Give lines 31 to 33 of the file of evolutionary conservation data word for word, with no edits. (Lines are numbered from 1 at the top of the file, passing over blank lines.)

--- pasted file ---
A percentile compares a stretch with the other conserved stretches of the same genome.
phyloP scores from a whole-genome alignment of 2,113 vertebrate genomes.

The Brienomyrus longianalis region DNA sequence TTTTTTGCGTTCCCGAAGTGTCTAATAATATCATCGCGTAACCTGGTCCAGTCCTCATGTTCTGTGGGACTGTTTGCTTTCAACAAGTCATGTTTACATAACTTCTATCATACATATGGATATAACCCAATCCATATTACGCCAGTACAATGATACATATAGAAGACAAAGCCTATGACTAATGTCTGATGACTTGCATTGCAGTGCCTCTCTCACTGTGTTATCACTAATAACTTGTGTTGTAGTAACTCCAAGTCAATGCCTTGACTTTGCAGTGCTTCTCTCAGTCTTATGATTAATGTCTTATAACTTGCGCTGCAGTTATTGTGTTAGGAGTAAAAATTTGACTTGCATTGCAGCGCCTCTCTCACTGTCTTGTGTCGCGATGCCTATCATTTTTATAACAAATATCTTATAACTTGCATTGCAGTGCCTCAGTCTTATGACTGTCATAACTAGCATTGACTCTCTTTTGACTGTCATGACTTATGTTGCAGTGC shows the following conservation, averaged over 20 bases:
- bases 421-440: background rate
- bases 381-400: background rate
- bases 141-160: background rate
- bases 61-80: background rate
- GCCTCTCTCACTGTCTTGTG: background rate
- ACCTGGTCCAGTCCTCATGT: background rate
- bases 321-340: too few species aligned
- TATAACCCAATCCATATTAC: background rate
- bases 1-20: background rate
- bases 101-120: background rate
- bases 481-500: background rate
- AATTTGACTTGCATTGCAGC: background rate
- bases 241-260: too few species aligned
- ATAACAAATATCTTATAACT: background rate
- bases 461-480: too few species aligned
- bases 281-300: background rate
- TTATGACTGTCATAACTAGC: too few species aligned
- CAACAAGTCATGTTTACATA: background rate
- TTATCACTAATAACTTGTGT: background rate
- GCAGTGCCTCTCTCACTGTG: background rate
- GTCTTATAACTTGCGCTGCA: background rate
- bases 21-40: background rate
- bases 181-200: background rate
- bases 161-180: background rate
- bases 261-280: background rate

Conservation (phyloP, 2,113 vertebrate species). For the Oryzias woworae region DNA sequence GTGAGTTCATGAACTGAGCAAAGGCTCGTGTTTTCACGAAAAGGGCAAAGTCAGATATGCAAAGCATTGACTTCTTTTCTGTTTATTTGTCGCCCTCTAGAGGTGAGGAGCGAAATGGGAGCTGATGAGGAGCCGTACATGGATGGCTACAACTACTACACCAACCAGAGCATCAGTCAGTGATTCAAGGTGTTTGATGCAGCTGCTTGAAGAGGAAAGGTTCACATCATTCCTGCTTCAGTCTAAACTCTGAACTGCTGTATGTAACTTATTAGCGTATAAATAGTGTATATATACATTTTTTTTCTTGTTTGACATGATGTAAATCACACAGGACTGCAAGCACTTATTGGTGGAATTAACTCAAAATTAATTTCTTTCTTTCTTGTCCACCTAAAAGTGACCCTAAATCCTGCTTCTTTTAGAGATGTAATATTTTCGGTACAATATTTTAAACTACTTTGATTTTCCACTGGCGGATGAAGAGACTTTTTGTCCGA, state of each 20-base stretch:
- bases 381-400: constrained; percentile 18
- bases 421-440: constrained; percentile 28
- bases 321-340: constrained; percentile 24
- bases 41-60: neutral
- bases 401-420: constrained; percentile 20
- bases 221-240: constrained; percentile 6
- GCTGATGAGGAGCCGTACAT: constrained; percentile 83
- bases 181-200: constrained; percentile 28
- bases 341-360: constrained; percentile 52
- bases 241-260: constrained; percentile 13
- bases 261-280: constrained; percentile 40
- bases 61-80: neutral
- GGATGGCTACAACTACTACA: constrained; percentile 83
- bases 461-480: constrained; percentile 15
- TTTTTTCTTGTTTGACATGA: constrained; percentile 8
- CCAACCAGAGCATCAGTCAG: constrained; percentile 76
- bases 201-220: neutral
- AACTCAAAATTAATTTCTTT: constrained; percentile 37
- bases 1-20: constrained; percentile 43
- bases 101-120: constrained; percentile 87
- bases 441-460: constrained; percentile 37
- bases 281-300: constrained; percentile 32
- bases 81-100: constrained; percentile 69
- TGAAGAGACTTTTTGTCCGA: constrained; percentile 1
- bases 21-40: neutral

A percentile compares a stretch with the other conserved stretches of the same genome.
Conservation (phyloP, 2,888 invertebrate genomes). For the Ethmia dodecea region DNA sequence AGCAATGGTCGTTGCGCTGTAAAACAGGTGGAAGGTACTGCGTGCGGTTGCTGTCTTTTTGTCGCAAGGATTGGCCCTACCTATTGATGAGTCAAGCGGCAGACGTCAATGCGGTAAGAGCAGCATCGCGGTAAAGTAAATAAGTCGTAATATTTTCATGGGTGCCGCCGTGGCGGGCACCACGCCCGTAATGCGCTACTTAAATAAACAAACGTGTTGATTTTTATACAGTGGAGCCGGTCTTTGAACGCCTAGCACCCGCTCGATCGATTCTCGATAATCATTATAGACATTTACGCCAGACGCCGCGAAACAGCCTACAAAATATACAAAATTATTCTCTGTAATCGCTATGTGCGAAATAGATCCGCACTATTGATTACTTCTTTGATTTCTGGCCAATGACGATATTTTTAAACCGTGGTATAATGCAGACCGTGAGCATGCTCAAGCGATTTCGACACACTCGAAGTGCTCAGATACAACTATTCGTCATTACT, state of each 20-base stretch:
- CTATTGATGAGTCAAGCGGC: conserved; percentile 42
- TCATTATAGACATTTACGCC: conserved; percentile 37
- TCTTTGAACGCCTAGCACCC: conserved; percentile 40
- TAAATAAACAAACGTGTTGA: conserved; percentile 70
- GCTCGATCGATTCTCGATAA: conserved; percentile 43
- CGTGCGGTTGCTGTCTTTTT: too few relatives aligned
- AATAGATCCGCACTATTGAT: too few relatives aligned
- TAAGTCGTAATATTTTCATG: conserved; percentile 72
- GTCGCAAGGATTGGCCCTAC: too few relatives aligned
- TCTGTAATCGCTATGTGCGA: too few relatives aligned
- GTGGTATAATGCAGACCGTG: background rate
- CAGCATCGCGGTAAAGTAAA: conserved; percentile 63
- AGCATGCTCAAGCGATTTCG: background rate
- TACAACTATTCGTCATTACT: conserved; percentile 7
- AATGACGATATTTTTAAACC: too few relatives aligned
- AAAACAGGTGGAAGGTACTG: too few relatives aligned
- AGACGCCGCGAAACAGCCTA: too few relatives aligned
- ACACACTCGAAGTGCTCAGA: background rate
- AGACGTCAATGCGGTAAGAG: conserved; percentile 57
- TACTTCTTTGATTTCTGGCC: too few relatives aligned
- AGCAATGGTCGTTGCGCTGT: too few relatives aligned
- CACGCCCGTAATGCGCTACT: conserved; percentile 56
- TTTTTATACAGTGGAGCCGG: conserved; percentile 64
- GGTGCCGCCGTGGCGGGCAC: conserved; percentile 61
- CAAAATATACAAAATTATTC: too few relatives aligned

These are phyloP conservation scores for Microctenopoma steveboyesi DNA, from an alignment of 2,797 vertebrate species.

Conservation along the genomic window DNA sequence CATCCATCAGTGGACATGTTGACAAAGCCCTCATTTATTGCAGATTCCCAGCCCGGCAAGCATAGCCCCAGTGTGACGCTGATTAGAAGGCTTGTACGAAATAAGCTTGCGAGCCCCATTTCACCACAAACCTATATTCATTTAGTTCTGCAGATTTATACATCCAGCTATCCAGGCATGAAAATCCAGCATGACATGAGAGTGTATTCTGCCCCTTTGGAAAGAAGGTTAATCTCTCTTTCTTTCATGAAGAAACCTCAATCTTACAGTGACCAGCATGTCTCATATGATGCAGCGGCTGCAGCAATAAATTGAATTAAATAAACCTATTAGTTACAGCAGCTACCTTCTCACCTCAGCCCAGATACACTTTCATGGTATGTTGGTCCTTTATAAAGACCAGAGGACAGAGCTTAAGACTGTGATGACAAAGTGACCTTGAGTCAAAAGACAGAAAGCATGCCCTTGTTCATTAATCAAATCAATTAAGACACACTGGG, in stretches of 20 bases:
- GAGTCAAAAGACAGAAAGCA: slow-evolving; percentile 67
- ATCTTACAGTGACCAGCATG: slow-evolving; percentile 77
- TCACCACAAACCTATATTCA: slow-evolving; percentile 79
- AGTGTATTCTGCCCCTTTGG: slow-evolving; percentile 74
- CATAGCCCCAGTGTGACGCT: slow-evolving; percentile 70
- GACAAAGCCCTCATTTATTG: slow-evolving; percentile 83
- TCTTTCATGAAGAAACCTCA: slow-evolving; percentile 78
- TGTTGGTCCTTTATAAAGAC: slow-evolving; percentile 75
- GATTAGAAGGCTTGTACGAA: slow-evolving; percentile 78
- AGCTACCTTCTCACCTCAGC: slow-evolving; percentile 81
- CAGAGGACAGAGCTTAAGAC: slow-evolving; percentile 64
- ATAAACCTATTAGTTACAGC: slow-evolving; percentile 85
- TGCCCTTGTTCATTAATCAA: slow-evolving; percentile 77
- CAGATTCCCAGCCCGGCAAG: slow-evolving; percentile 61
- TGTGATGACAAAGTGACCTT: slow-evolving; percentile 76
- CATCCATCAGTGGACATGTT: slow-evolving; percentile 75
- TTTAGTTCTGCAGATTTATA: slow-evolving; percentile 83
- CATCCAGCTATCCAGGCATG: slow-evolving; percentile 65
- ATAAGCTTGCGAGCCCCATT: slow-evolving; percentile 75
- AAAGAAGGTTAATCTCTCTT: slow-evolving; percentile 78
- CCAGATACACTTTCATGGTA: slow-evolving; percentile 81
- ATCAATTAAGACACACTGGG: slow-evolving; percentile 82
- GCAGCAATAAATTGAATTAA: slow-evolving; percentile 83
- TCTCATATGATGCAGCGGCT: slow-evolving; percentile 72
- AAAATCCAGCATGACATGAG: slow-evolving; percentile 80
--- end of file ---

- bases 421-440: constrained; percentile 28
- bases 321-340: constrained; percentile 24
- bases 41-60: neutral